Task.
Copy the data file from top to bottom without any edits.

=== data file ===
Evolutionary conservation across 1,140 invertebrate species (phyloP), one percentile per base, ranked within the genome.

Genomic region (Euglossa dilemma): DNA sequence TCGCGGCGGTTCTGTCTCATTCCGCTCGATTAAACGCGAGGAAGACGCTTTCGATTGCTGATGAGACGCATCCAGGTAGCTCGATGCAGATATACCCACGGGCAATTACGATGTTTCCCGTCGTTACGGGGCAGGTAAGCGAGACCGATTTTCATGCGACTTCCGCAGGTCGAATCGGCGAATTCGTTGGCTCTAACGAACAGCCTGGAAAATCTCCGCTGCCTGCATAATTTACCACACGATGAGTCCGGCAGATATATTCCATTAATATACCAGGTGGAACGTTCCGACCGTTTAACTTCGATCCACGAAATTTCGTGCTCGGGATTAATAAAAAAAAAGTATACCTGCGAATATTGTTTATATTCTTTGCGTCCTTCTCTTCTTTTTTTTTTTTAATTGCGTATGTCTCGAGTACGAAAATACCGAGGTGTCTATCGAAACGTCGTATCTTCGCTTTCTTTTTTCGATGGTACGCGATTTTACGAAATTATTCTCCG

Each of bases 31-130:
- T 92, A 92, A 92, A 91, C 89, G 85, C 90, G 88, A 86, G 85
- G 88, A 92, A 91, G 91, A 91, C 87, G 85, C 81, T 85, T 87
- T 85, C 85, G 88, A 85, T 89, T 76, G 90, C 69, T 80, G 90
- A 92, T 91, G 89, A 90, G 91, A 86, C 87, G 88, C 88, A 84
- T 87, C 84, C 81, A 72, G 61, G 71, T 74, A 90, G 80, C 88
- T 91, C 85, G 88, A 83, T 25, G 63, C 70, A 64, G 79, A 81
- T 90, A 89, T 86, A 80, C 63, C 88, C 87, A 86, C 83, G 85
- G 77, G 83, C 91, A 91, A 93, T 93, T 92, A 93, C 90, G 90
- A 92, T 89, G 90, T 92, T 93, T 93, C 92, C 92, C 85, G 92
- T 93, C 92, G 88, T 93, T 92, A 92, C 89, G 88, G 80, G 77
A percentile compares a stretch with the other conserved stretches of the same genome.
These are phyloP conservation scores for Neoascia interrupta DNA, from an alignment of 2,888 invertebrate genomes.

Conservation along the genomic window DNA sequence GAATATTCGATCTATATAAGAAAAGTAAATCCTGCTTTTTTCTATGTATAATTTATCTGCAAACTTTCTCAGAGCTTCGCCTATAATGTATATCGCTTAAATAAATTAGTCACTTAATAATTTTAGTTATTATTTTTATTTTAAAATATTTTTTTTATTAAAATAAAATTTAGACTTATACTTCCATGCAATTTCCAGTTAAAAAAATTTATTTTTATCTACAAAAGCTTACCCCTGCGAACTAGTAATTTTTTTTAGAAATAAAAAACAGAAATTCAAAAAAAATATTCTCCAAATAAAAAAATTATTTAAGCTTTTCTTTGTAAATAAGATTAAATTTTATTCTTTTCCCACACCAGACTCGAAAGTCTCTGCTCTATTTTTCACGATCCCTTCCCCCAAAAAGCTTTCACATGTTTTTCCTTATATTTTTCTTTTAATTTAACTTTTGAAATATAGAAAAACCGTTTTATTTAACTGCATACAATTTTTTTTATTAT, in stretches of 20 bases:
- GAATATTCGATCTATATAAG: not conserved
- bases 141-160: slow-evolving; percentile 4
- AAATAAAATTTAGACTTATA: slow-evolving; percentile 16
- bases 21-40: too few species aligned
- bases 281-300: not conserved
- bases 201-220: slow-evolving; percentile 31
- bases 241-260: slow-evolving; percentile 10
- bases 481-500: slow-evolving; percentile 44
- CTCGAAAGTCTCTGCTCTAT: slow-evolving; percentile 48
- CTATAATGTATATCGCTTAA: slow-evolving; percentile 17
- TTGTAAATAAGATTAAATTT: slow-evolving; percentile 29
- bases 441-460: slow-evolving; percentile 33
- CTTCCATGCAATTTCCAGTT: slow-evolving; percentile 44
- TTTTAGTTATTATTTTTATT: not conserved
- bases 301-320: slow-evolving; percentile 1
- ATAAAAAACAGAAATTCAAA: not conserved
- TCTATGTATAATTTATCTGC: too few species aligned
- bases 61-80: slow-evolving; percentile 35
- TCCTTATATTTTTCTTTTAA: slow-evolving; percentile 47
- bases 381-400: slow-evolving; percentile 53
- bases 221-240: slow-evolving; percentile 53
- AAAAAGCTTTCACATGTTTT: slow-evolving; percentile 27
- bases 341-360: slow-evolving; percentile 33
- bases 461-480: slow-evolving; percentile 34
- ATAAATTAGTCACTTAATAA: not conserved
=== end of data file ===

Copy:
Evolutionary conservation across 1,140 invertebrate species (phyloP), one percentile per base, ranked within the genome.

Genomic region (Euglossa dilemma): DNA sequence TCGCGGCGGTTCTGTCTCATTCCGCTCGATTAAACGCGAGGAAGACGCTTTCGATTGCTGATGAGACGCATCCAGGTAGCTCGATGCAGATATACCCACGGGCAATTACGATGTTTCCCGTCGTTACGGGGCAGGTAAGCGAGACCGATTTTCATGCGACTTCCGCAGGTCGAATCGGCGAATTCGTTGGCTCTAACGAACAGCCTGGAAAATCTCCGCTGCCTGCATAATTTACCACACGATGAGTCCGGCAGATATATTCCATTAATATACCAGGTGGAACGTTCCGACCGTTTAACTTCGATCCACGAAATTTCGTGCTCGGGATTAATAAAAAAAAAGTATACCTGCGAATATTGTTTATATTCTTTGCGTCCTTCTCTTCTTTTTTTTTTTTAATTGCGTATGTCTCGAGTACGAAAATACCGAGGTGTCTATCGAAACGTCGTATCTTCGCTTTCTTTTTTCGATGGTACGCGATTTTACGAAATTATTCTCCG

Each of bases 31-130:
- T 92, A 92, A 92, A 91, C 89, G 85, C 90, G 88, A 86, G 85
- G 88, A 92, A 91, G 91, A 91, C 87, G 85, C 81, T 85, T 87
- T 85, C 85, G 88, A 85, T 89, T 76, G 90, C 69, T 80, G 90
- A 92, T 91, G 89, A 90, G 91, A 86, C 87, G 88, C 88, A 84
- T 87, C 84, C 81, A 72, G 61, G 71, T 74, A 90, G 80, C 88
- T 91, C 85, G 88, A 83, T 25, G 63, C 70, A 64, G 79, A 81
- T 90, A 89, T 86, A 80, C 63, C 88, C 87, A 86, C 83, G 85
- G 77, G 83, C 91, A 91, A 93, T 93, T 92, A 93, C 90, G 90
- A 92, T 89, G 90, T 92, T 93, T 93, C 92, C 92, C 85, G 92
- T 93, C 92, G 88, T 93, T 92, A 92, C 89, G 88, G 80, G 77
A percentile compares a stretch with the other conserved stretches of the same genome.
These are phyloP conservation scores for Neoascia interrupta DNA, from an alignment of 2,888 invertebrate genomes.

Conservation along the genomic window DNA sequence GAATATTCGATCTATATAAGAAAAGTAAATCCTGCTTTTTTCTATGTATAATTTATCTGCAAACTTTCTCAGAGCTTCGCCTATAATGTATATCGCTTAAATAAATTAGTCACTTAATAATTTTAGTTATTATTTTTATTTTAAAATATTTTTTTTATTAAAATAAAATTTAGACTTATACTTCCATGCAATTTCCAGTTAAAAAAATTTATTTTTATCTACAAAAGCTTACCCCTGCGAACTAGTAATTTTTTTTAGAAATAAAAAACAGAAATTCAAAAAAAATATTCTCCAAATAAAAAAATTATTTAAGCTTTTCTTTGTAAATAAGATTAAATTTTATTCTTTTCCCACACCAGACTCGAAAGTCTCTGCTCTATTTTTCACGATCCCTTCCCCCAAAAAGCTTTCACATGTTTTTCCTTATATTTTTCTTTTAATTTAACTTTTGAAATATAGAAAAACCGTTTTATTTAACTGCATACAATTTTTTTTATTAT, in stretches of 20 bases:
- GAATATTCGATCTATATAAG: not conserved
- bases 141-160: slow-evolving; percentile 4
- AAATAAAATTTAGACTTATA: slow-evolving; percentile 16
- bases 21-40: too few species aligned
- bases 281-300: not conserved
- bases 201-220: slow-evolving; percentile 31
- bases 241-260: slow-evolving; percentile 10
- bases 481-500: slow-evolving; percentile 44
- CTCGAAAGTCTCTGCTCTAT: slow-evolving; percentile 48
- CTATAATGTATATCGCTTAA: slow-evolving; percentile 17
- TTGTAAATAAGATTAAATTT: slow-evolving; percentile 29
- bases 441-460: slow-evolving; percentile 33
- CTTCCATGCAATTTCCAGTT: slow-evolving; percentile 44
- TTTTAGTTATTATTTTTATT: not conserved
- bases 301-320: slow-evolving; percentile 1
- ATAAAAAACAGAAATTCAAA: not conserved
- TCTATGTATAATTTATCTGC: too few species aligned
- bases 61-80: slow-evolving; percentile 35
- TCCTTATATTTTTCTTTTAA: slow-evolving; percentile 47
- bases 381-400: slow-evolving; percentile 53
- bases 221-240: slow-evolving; percentile 53
- AAAAAGCTTTCACATGTTTT: slow-evolving; percentile 27
- bases 341-360: slow-evolving; percentile 33
- bases 461-480: slow-evolving; percentile 34
- ATAAATTAGTCACTTAATAA: not conserved